It took only a fraction of a second to pound William Plummer's life into a pile of debris.
It had taken Plummer 12 years to build up his auto repair business in an old building on the outskirts of historic Old Pasadena. In an instant, it was gone.
"Everything I own is here," Plummer said as he surveyed a pile of brick and timber that once was his business. "You're looking at my life."
Plummer, the owner of Fair Oaks Automotive at 101 S. Fair Oaks Ave., appeared to be one of the people in Pasadena hit hardest by last Thursday's earthquake.
In many ways, he was lucky to escape with his life.
At the first sound of crashing bricks, Plummer and the two mechanics working with him dashed out the door. "I was just crossing the sidewalk when the whole building came down," he said.
Mechanic Dave Adams described it as an "explosion" of wood beams and brick.
The building apparently collapsed under the weight of bricks falling from a building next door that was being renovated.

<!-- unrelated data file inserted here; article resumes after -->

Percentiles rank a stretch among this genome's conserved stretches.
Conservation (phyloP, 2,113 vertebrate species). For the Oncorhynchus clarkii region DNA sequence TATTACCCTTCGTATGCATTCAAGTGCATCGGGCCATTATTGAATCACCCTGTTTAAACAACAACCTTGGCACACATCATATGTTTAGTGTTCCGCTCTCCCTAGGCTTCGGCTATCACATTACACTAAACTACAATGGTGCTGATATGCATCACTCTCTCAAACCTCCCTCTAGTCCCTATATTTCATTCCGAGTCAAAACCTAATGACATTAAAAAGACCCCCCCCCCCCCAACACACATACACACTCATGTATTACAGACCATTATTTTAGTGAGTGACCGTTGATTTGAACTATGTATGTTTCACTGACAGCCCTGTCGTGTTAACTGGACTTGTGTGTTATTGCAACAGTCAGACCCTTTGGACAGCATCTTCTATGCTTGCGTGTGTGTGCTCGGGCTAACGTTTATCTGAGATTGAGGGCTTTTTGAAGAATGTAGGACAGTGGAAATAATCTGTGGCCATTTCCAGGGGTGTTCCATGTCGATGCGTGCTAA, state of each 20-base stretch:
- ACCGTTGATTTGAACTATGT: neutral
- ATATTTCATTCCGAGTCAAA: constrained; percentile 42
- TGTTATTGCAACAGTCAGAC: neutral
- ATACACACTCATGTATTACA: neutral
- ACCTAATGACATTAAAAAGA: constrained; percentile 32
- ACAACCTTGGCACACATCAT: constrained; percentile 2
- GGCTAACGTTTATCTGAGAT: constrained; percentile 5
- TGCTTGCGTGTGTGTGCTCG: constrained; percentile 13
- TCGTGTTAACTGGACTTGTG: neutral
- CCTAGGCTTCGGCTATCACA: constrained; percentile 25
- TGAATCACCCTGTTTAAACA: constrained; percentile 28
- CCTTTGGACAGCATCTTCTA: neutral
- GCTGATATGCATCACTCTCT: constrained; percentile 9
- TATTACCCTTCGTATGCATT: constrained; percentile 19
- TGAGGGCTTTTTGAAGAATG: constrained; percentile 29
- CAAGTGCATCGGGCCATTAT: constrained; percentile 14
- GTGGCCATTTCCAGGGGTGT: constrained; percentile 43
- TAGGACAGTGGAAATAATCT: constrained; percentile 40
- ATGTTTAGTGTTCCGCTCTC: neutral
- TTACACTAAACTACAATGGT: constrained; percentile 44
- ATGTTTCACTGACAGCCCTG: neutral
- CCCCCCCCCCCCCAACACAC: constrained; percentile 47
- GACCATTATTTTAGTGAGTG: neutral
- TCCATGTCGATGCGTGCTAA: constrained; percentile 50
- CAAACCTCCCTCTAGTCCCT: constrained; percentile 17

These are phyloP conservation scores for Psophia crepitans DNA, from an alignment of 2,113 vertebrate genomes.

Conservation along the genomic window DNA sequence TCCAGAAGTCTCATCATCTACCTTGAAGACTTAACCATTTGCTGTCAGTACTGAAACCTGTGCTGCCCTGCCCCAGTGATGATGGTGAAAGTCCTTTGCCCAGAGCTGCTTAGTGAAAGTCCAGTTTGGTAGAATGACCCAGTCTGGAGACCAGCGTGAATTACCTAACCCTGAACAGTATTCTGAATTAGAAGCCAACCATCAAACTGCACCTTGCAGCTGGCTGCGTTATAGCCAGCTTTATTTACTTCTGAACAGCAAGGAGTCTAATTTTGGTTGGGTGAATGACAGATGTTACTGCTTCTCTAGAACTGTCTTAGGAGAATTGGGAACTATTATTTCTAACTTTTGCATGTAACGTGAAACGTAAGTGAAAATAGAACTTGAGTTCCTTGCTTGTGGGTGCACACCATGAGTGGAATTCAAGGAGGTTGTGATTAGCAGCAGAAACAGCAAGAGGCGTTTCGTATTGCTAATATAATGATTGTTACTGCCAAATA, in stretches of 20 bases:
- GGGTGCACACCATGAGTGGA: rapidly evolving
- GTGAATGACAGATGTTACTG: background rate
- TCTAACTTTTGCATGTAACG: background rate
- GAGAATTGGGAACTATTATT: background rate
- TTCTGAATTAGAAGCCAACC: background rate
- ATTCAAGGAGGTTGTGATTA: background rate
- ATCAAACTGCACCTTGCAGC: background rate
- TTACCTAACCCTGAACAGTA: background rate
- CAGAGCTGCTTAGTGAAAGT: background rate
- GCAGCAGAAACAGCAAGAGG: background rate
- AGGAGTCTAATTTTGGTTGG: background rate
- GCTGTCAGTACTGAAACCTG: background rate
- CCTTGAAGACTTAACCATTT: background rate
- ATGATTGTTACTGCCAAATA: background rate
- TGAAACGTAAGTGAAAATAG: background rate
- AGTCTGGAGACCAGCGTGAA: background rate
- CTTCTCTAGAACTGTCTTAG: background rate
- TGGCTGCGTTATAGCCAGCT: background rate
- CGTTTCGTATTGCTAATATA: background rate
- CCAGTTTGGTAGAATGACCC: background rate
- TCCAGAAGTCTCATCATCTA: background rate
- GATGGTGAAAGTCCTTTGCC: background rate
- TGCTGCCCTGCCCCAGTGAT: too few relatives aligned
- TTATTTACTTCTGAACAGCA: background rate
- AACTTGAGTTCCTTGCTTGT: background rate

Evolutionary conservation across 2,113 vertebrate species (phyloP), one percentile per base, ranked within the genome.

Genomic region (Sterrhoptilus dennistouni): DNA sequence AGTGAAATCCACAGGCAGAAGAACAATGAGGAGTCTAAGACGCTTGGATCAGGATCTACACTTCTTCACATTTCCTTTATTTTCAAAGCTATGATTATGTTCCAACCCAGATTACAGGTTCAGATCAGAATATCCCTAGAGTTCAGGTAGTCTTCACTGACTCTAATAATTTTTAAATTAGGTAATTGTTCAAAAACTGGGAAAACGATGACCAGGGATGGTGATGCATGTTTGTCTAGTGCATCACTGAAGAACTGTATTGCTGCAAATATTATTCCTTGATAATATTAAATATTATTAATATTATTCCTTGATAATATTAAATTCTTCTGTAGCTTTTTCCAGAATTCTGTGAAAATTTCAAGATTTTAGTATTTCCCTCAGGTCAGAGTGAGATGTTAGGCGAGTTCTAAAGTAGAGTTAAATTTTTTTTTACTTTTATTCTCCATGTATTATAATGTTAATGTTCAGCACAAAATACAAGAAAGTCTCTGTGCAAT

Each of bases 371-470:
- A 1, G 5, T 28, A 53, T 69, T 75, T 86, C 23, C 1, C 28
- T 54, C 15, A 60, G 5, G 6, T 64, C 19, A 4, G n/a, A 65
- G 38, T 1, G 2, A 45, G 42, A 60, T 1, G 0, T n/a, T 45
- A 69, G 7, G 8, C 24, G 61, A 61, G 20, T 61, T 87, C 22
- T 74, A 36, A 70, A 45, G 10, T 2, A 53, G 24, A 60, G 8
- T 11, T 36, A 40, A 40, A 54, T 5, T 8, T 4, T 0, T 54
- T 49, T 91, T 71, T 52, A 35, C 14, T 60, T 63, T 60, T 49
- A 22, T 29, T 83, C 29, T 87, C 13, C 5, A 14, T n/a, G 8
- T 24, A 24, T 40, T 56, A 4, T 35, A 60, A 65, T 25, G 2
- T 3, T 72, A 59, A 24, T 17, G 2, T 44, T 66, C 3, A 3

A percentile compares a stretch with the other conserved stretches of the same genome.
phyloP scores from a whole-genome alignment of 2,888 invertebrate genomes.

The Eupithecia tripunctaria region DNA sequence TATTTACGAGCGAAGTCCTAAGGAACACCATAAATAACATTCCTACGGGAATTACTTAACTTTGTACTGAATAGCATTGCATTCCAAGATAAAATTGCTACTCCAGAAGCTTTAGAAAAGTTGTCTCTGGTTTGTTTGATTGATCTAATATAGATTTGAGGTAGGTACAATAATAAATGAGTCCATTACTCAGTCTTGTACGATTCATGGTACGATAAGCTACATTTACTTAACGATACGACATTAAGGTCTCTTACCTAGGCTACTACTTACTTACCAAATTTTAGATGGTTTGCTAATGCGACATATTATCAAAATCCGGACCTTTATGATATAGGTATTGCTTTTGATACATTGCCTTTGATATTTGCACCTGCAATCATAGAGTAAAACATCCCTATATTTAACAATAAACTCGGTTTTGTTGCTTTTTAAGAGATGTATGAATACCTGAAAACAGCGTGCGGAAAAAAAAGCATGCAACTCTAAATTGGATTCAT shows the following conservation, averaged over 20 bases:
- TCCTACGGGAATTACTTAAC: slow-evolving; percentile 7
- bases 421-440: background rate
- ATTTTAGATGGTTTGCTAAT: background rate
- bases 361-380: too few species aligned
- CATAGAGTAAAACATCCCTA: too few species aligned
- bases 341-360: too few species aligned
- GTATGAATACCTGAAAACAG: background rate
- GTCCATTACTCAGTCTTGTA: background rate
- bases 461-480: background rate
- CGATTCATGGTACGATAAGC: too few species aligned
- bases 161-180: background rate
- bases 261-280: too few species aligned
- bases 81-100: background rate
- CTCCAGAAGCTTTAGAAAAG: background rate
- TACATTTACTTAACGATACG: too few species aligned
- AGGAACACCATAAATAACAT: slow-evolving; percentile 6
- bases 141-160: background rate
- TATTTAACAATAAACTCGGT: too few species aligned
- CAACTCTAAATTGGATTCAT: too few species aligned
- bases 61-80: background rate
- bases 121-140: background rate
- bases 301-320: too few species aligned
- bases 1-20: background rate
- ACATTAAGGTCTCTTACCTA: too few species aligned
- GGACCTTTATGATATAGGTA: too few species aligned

In the aftermath of the quake, Plummer, a Walnut resident, has quickly begun picking up the pieces of his life.
"Your whole living is destroyed," Plummer said. "What are you going to do?"
On Friday, he and his employees, who have continued to receive paychecks despite the devastation, removed most of the equipment and tools left inside the building.
Tom Ward, the owner of an auto repair shop next door, has let Plummer start setting up shop in a small building on his property.
Propped up on the ground near Plummer's makeshift shop is a "Fair Oaks Automotive" sign salvaged from the old building.
In the past few days, Plummer and his employees have spent much of their time trying to clean up and organize the business so that they can start repairing cars again.
Plummer, who estimated the damage at several hundred thousand dollars, said he plans to continue paying his workers while he prepares to reopen his shop, perhaps by next week.
'Still Have a Job'
"I just cut them a check," he said. "I'm going to try to carry them for as long as I can."
Adams said: "One of the first things he said after the quake was 'You still have a job.' I'm not going to walk out on the man."
Adams and other employees have stood watch over the collapsed building each night from a mobile home parked nearby.
Meanwhile, Plummer, who had no earthquake insurance, has begun searching the area for a permanent place to work, preferably near his old shop.
"I ain't a quitter," Plummer said. "We'll get it going again."